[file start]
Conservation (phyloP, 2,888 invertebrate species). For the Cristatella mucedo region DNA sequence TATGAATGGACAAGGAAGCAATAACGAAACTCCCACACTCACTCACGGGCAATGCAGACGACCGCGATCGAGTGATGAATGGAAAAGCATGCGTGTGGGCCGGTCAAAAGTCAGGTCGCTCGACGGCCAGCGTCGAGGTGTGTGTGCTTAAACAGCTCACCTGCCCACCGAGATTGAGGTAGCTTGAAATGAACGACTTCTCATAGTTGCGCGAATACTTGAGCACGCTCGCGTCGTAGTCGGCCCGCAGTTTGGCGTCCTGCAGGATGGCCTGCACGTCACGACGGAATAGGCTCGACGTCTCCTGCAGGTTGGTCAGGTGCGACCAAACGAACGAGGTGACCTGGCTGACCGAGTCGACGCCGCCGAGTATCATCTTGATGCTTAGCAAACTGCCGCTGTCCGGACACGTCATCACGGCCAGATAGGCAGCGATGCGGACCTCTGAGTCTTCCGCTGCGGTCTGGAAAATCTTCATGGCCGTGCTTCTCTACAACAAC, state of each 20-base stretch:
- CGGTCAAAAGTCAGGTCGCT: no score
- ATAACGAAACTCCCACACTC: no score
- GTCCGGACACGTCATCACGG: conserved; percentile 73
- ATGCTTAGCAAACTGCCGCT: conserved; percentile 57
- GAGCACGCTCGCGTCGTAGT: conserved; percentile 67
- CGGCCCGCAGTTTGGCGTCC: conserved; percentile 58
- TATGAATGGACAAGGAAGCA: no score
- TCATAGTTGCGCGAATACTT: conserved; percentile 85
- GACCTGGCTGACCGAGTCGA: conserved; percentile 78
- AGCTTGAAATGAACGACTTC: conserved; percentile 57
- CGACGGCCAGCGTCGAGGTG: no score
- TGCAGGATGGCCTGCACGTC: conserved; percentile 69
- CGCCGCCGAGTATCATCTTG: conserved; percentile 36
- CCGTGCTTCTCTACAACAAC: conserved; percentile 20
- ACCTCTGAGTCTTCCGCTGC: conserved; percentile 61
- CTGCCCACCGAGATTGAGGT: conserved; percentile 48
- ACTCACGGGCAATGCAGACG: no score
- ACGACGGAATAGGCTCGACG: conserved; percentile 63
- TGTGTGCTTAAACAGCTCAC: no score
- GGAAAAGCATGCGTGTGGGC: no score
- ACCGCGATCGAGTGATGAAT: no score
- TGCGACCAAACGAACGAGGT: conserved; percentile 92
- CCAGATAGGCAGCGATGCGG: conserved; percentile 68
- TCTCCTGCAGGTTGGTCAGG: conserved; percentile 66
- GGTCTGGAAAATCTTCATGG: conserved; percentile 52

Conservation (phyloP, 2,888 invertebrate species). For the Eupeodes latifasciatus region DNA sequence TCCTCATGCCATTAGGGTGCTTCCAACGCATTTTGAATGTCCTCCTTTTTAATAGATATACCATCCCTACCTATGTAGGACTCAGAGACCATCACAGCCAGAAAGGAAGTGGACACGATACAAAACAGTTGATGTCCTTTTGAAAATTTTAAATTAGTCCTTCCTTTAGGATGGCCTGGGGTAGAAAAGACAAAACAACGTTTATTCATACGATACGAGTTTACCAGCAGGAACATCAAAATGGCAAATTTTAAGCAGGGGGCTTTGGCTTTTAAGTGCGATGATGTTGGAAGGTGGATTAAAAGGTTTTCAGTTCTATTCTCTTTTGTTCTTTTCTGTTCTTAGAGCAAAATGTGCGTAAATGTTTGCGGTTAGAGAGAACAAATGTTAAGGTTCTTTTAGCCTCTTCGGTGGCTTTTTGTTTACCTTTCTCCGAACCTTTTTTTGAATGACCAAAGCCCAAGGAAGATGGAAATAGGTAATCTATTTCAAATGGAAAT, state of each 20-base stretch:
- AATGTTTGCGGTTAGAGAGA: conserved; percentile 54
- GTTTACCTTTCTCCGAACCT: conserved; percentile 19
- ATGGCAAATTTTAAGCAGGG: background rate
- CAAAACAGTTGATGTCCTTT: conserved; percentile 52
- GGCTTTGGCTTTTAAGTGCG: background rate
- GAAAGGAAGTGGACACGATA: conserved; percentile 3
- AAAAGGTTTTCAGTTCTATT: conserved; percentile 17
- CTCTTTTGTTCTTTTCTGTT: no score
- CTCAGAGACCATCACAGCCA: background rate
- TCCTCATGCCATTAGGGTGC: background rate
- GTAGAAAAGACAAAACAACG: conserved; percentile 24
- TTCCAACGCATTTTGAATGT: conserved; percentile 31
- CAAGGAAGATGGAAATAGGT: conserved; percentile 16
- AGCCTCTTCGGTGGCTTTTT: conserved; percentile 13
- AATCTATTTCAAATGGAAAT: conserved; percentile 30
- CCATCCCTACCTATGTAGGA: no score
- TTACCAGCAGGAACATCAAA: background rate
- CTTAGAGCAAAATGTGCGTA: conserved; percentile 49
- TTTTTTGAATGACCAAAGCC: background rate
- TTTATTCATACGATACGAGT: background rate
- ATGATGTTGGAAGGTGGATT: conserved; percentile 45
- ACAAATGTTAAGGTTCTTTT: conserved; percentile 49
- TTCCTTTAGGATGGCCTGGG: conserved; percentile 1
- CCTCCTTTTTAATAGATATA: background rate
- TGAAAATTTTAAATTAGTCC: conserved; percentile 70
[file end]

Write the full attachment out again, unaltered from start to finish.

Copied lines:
Conservation (phyloP, 2,888 invertebrate species). For the Cristatella mucedo region DNA sequence TATGAATGGACAAGGAAGCAATAACGAAACTCCCACACTCACTCACGGGCAATGCAGACGACCGCGATCGAGTGATGAATGGAAAAGCATGCGTGTGGGCCGGTCAAAAGTCAGGTCGCTCGACGGCCAGCGTCGAGGTGTGTGTGCTTAAACAGCTCACCTGCCCACCGAGATTGAGGTAGCTTGAAATGAACGACTTCTCATAGTTGCGCGAATACTTGAGCACGCTCGCGTCGTAGTCGGCCCGCAGTTTGGCGTCCTGCAGGATGGCCTGCACGTCACGACGGAATAGGCTCGACGTCTCCTGCAGGTTGGTCAGGTGCGACCAAACGAACGAGGTGACCTGGCTGACCGAGTCGACGCCGCCGAGTATCATCTTGATGCTTAGCAAACTGCCGCTGTCCGGACACGTCATCACGGCCAGATAGGCAGCGATGCGGACCTCTGAGTCTTCCGCTGCGGTCTGGAAAATCTTCATGGCCGTGCTTCTCTACAACAAC, state of each 20-base stretch:
- CGGTCAAAAGTCAGGTCGCT: no score
- ATAACGAAACTCCCACACTC: no score
- GTCCGGACACGTCATCACGG: conserved; percentile 73
- ATGCTTAGCAAACTGCCGCT: conserved; percentile 57
- GAGCACGCTCGCGTCGTAGT: conserved; percentile 67
- CGGCCCGCAGTTTGGCGTCC: conserved; percentile 58
- TATGAATGGACAAGGAAGCA: no score
- TCATAGTTGCGCGAATACTT: conserved; percentile 85
- GACCTGGCTGACCGAGTCGA: conserved; percentile 78
- AGCTTGAAATGAACGACTTC: conserved; percentile 57
- CGACGGCCAGCGTCGAGGTG: no score
- TGCAGGATGGCCTGCACGTC: conserved; percentile 69
- CGCCGCCGAGTATCATCTTG: conserved; percentile 36
- CCGTGCTTCTCTACAACAAC: conserved; percentile 20
- ACCTCTGAGTCTTCCGCTGC: conserved; percentile 61
- CTGCCCACCGAGATTGAGGT: conserved; percentile 48
- ACTCACGGGCAATGCAGACG: no score
- ACGACGGAATAGGCTCGACG: conserved; percentile 63
- TGTGTGCTTAAACAGCTCAC: no score
- GGAAAAGCATGCGTGTGGGC: no score
- ACCGCGATCGAGTGATGAAT: no score
- TGCGACCAAACGAACGAGGT: conserved; percentile 92
- CCAGATAGGCAGCGATGCGG: conserved; percentile 68
- TCTCCTGCAGGTTGGTCAGG: conserved; percentile 66
- GGTCTGGAAAATCTTCATGG: conserved; percentile 52

Conservation (phyloP, 2,888 invertebrate species). For the Eupeodes latifasciatus region DNA sequence TCCTCATGCCATTAGGGTGCTTCCAACGCATTTTGAATGTCCTCCTTTTTAATAGATATACCATCCCTACCTATGTAGGACTCAGAGACCATCACAGCCAGAAAGGAAGTGGACACGATACAAAACAGTTGATGTCCTTTTGAAAATTTTAAATTAGTCCTTCCTTTAGGATGGCCTGGGGTAGAAAAGACAAAACAACGTTTATTCATACGATACGAGTTTACCAGCAGGAACATCAAAATGGCAAATTTTAAGCAGGGGGCTTTGGCTTTTAAGTGCGATGATGTTGGAAGGTGGATTAAAAGGTTTTCAGTTCTATTCTCTTTTGTTCTTTTCTGTTCTTAGAGCAAAATGTGCGTAAATGTTTGCGGTTAGAGAGAACAAATGTTAAGGTTCTTTTAGCCTCTTCGGTGGCTTTTTGTTTACCTTTCTCCGAACCTTTTTTTGAATGACCAAAGCCCAAGGAAGATGGAAATAGGTAATCTATTTCAAATGGAAAT, state of each 20-base stretch:
- AATGTTTGCGGTTAGAGAGA: conserved; percentile 54
- GTTTACCTTTCTCCGAACCT: conserved; percentile 19
- ATGGCAAATTTTAAGCAGGG: background rate
- CAAAACAGTTGATGTCCTTT: conserved; percentile 52
- GGCTTTGGCTTTTAAGTGCG: background rate
- GAAAGGAAGTGGACACGATA: conserved; percentile 3
- AAAAGGTTTTCAGTTCTATT: conserved; percentile 17
- CTCTTTTGTTCTTTTCTGTT: no score
- CTCAGAGACCATCACAGCCA: background rate
- TCCTCATGCCATTAGGGTGC: background rate
- GTAGAAAAGACAAAACAACG: conserved; percentile 24
- TTCCAACGCATTTTGAATGT: conserved; percentile 31
- CAAGGAAGATGGAAATAGGT: conserved; percentile 16
- AGCCTCTTCGGTGGCTTTTT: conserved; percentile 13
- AATCTATTTCAAATGGAAAT: conserved; percentile 30
- CCATCCCTACCTATGTAGGA: no score
- TTACCAGCAGGAACATCAAA: background rate
- CTTAGAGCAAAATGTGCGTA: conserved; percentile 49
- TTTTTTGAATGACCAAAGCC: background rate
- TTTATTCATACGATACGAGT: background rate
- ATGATGTTGGAAGGTGGATT: conserved; percentile 45
- ACAAATGTTAAGGTTCTTTT: conserved; percentile 49
- TTCCTTTAGGATGGCCTGGG: conserved; percentile 1
- CCTCCTTTTTAATAGATATA: background rate
- TGAAAATTTTAAATTAGTCC: conserved; percentile 70